Though joint bank accounts are usually shared by two people -- a husband and wife, for instance, who use the account to pay bills --  more than two people can, indeed, share a joint bank account. Joint accounts always call for some advance decisions and understandings to make sure that there won’t be problems sharing the account. This is even more important when three or more people will use the account.

Pound of Prevention

Before opening the account, the would-be co-owners need to decide who will maintain it. For instance, someone would need to balance a joint checking account every month to make sure the bank’s record of transactions match the owners’. Other issues include how to record the transactions of three or more people into one log, how and when each co-owner will use the account and how account information will be shared between owners. No matter who’s at fault, if something goes wrong with the account, every owner is responsible for it.

Tenets of Tenancy

The people holding a joint account share the account’s money, no matter who deposited it. What happens to the money if one of them dies? -- this must be decided before opening the account. Usually, accounts are set up so that the money will go to the surviving account holders. The account holders are said to be joint tenants with rights of survivorship -- JTWRS. The other option is to open a tenants-in-common account. In this option, account holders each own a set percentage of the account’s money. If a shareholder dies, the shareholder’s beneficiary inherits his share.

Signature Moves

Tenants-in-common accounts require the signatures of all shareholders to conduct a transaction. This could head off trouble. For instance, everyone will know exactly what is coming out of the account and when, preventing someone from mistakenly taking too much from the account. In JTWRS accounts, anyone can make a transaction without the other account holders knowing. To avoid problems, the shareholders can open the account as a joint or dual signature account. Then, everyone must sign off on any transaction. Such measures are inconvenient, though. An alternative is to assign one person the duty of withdrawing money when it’s needed.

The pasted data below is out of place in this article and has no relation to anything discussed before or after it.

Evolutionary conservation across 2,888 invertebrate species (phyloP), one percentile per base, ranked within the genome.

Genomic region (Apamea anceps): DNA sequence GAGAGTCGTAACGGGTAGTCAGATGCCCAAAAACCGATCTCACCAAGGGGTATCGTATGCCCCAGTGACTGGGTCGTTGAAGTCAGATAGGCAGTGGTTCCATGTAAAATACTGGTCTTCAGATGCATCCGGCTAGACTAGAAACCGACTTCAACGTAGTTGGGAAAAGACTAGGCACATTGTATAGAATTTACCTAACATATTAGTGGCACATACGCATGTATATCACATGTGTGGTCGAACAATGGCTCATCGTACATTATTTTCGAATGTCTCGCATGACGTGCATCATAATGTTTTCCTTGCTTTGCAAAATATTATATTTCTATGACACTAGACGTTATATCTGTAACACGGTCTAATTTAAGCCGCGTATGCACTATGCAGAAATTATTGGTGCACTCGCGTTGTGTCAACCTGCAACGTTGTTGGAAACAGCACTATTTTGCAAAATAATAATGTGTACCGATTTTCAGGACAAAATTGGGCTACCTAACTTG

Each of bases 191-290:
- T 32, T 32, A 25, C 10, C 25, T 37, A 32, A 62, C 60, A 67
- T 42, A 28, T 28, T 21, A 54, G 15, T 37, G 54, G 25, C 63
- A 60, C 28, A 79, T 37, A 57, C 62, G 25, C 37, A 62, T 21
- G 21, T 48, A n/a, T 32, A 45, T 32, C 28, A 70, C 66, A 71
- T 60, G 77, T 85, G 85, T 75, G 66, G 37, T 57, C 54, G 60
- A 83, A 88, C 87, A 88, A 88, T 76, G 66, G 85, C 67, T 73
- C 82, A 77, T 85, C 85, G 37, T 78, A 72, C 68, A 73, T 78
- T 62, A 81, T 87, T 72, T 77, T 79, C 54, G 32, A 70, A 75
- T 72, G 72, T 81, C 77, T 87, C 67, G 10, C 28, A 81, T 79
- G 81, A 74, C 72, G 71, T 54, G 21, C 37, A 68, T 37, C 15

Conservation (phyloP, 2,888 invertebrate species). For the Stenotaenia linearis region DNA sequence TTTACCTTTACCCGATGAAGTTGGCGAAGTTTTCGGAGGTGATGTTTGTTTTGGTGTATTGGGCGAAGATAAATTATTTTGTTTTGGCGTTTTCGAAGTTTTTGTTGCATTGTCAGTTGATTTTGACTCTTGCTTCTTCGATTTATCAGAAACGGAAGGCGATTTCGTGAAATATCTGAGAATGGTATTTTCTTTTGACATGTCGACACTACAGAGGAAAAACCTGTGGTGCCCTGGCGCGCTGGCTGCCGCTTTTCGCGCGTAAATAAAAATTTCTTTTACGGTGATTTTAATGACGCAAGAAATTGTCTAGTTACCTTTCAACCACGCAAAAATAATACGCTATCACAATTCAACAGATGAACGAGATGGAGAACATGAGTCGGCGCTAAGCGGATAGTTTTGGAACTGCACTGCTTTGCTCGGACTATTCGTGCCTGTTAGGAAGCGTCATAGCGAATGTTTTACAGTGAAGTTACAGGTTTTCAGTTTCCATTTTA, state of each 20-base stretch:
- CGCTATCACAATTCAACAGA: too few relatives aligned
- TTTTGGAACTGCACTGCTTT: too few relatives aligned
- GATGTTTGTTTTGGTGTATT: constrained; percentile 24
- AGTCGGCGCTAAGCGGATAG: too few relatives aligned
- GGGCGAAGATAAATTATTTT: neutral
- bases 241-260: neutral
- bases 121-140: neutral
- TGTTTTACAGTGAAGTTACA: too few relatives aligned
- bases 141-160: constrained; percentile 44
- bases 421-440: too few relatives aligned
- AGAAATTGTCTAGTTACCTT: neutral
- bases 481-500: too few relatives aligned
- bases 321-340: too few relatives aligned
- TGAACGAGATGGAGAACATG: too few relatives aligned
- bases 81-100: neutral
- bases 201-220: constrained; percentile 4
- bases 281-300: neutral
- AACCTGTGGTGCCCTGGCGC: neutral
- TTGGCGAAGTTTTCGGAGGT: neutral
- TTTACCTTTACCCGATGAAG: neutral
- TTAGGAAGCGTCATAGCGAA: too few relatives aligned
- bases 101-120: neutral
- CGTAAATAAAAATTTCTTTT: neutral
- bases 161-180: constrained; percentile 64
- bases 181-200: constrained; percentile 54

A Public Face on Printed Checks

If the joint account is to be a checking account, owners should realize that the printed checks don’t have to list all the account holders’ names. For instance, two parents and a college student may share an account only to make it easier for Mom and Dad to transfer in money for college expenses. Meanwhile, the only person who will actually be writing checks is the student. To avoid confusion, it may be best for the student’s name alone to appear on checks.